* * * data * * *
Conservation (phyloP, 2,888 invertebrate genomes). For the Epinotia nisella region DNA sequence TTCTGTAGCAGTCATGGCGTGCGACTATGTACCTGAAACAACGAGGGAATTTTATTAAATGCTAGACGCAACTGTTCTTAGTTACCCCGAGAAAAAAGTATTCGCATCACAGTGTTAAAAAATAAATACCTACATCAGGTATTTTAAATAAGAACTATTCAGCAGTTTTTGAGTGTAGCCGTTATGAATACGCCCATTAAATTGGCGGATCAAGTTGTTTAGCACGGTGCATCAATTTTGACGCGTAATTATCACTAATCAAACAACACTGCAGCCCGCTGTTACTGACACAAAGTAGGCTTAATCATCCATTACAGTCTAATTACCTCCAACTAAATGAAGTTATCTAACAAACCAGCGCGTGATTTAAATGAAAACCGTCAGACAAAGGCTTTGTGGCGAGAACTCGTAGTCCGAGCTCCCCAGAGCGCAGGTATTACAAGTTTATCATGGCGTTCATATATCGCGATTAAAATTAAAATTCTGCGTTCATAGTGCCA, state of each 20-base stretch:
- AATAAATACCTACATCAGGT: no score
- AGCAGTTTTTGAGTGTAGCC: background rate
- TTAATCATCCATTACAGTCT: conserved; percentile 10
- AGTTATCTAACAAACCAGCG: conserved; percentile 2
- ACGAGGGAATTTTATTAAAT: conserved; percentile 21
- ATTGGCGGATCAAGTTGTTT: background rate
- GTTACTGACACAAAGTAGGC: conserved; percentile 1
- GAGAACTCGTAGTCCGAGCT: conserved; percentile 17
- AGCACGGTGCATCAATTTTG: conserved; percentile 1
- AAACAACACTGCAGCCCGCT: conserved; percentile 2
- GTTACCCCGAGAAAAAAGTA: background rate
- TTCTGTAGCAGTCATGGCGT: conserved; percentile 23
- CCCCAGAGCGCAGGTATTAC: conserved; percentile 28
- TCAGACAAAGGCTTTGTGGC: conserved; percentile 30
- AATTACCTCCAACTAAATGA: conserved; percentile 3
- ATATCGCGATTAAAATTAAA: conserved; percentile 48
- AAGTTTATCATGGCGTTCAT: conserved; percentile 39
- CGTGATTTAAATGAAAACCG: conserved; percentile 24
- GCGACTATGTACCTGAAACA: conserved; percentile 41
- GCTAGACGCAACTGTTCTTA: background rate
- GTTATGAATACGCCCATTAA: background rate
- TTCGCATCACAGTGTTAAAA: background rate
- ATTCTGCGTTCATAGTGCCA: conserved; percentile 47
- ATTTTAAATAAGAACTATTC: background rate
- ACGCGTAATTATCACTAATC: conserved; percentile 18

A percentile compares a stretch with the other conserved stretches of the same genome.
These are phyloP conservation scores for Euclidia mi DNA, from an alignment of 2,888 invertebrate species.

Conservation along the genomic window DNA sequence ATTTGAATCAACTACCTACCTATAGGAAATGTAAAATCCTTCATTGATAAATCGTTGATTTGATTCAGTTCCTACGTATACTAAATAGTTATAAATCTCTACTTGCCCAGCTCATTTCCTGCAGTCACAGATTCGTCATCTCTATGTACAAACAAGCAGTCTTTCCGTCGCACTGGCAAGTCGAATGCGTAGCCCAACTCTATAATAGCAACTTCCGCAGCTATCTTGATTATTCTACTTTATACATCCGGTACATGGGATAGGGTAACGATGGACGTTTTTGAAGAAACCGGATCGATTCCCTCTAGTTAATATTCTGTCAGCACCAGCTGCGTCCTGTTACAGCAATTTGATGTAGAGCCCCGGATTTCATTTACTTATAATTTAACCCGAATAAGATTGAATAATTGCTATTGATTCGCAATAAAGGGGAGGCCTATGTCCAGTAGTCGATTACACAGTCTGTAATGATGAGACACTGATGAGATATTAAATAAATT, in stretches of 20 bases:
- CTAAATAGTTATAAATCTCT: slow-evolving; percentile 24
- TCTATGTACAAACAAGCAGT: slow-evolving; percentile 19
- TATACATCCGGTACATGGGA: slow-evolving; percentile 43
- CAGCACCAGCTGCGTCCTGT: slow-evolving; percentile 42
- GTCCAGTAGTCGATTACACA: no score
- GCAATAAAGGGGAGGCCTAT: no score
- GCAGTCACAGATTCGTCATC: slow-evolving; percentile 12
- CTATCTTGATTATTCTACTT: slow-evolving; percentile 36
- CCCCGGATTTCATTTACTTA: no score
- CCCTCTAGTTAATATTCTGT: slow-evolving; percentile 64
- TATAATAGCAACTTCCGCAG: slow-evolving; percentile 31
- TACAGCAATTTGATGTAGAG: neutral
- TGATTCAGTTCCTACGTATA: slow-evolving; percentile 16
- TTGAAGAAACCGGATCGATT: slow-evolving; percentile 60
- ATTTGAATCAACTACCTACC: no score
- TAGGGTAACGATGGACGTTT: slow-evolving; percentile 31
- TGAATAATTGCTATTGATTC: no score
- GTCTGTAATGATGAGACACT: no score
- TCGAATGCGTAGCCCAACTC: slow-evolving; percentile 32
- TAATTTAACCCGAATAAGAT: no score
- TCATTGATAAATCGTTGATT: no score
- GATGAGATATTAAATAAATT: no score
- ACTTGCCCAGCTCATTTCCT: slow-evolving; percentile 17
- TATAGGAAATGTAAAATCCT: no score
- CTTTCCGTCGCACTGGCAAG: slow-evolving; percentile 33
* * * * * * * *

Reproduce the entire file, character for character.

Conservation (phyloP, 2,888 invertebrate genomes). For the Epinotia nisella region DNA sequence TTCTGTAGCAGTCATGGCGTGCGACTATGTACCTGAAACAACGAGGGAATTTTATTAAATGCTAGACGCAACTGTTCTTAGTTACCCCGAGAAAAAAGTATTCGCATCACAGTGTTAAAAAATAAATACCTACATCAGGTATTTTAAATAAGAACTATTCAGCAGTTTTTGAGTGTAGCCGTTATGAATACGCCCATTAAATTGGCGGATCAAGTTGTTTAGCACGGTGCATCAATTTTGACGCGTAATTATCACTAATCAAACAACACTGCAGCCCGCTGTTACTGACACAAAGTAGGCTTAATCATCCATTACAGTCTAATTACCTCCAACTAAATGAAGTTATCTAACAAACCAGCGCGTGATTTAAATGAAAACCGTCAGACAAAGGCTTTGTGGCGAGAACTCGTAGTCCGAGCTCCCCAGAGCGCAGGTATTACAAGTTTATCATGGCGTTCATATATCGCGATTAAAATTAAAATTCTGCGTTCATAGTGCCA, state of each 20-base stretch:
- AATAAATACCTACATCAGGT: no score
- AGCAGTTTTTGAGTGTAGCC: background rate
- TTAATCATCCATTACAGTCT: conserved; percentile 10
- AGTTATCTAACAAACCAGCG: conserved; percentile 2
- ACGAGGGAATTTTATTAAAT: conserved; percentile 21
- ATTGGCGGATCAAGTTGTTT: background rate
- GTTACTGACACAAAGTAGGC: conserved; percentile 1
- GAGAACTCGTAGTCCGAGCT: conserved; percentile 17
- AGCACGGTGCATCAATTTTG: conserved; percentile 1
- AAACAACACTGCAGCCCGCT: conserved; percentile 2
- GTTACCCCGAGAAAAAAGTA: background rate
- TTCTGTAGCAGTCATGGCGT: conserved; percentile 23
- CCCCAGAGCGCAGGTATTAC: conserved; percentile 28
- TCAGACAAAGGCTTTGTGGC: conserved; percentile 30
- AATTACCTCCAACTAAATGA: conserved; percentile 3
- ATATCGCGATTAAAATTAAA: conserved; percentile 48
- AAGTTTATCATGGCGTTCAT: conserved; percentile 39
- CGTGATTTAAATGAAAACCG: conserved; percentile 24
- GCGACTATGTACCTGAAACA: conserved; percentile 41
- GCTAGACGCAACTGTTCTTA: background rate
- GTTATGAATACGCCCATTAA: background rate
- TTCGCATCACAGTGTTAAAA: background rate
- ATTCTGCGTTCATAGTGCCA: conserved; percentile 47
- ATTTTAAATAAGAACTATTC: background rate
- ACGCGTAATTATCACTAATC: conserved; percentile 18

A percentile compares a stretch with the other conserved stretches of the same genome.
These are phyloP conservation scores for Euclidia mi DNA, from an alignment of 2,888 invertebrate species.

Conservation along the genomic window DNA sequence ATTTGAATCAACTACCTACCTATAGGAAATGTAAAATCCTTCATTGATAAATCGTTGATTTGATTCAGTTCCTACGTATACTAAATAGTTATAAATCTCTACTTGCCCAGCTCATTTCCTGCAGTCACAGATTCGTCATCTCTATGTACAAACAAGCAGTCTTTCCGTCGCACTGGCAAGTCGAATGCGTAGCCCAACTCTATAATAGCAACTTCCGCAGCTATCTTGATTATTCTACTTTATACATCCGGTACATGGGATAGGGTAACGATGGACGTTTTTGAAGAAACCGGATCGATTCCCTCTAGTTAATATTCTGTCAGCACCAGCTGCGTCCTGTTACAGCAATTTGATGTAGAGCCCCGGATTTCATTTACTTATAATTTAACCCGAATAAGATTGAATAATTGCTATTGATTCGCAATAAAGGGGAGGCCTATGTCCAGTAGTCGATTACACAGTCTGTAATGATGAGACACTGATGAGATATTAAATAAATT, in stretches of 20 bases:
- CTAAATAGTTATAAATCTCT: slow-evolving; percentile 24
- TCTATGTACAAACAAGCAGT: slow-evolving; percentile 19
- TATACATCCGGTACATGGGA: slow-evolving; percentile 43
- CAGCACCAGCTGCGTCCTGT: slow-evolving; percentile 42
- GTCCAGTAGTCGATTACACA: no score
- GCAATAAAGGGGAGGCCTAT: no score
- GCAGTCACAGATTCGTCATC: slow-evolving; percentile 12
- CTATCTTGATTATTCTACTT: slow-evolving; percentile 36
- CCCCGGATTTCATTTACTTA: no score
- CCCTCTAGTTAATATTCTGT: slow-evolving; percentile 64
- TATAATAGCAACTTCCGCAG: slow-evolving; percentile 31
- TACAGCAATTTGATGTAGAG: neutral
- TGATTCAGTTCCTACGTATA: slow-evolving; percentile 16
- TTGAAGAAACCGGATCGATT: slow-evolving; percentile 60
- ATTTGAATCAACTACCTACC: no score
- TAGGGTAACGATGGACGTTT: slow-evolving; percentile 31
- TGAATAATTGCTATTGATTC: no score
- GTCTGTAATGATGAGACACT: no score
- TCGAATGCGTAGCCCAACTC: slow-evolving; percentile 32
- TAATTTAACCCGAATAAGAT: no score
- TCATTGATAAATCGTTGATT: no score
- GATGAGATATTAAATAAATT: no score
- ACTTGCCCAGCTCATTTCCT: slow-evolving; percentile 17
- TATAGGAAATGTAAAATCCT: no score
- CTTTCCGTCGCACTGGCAAG: slow-evolving; percentile 33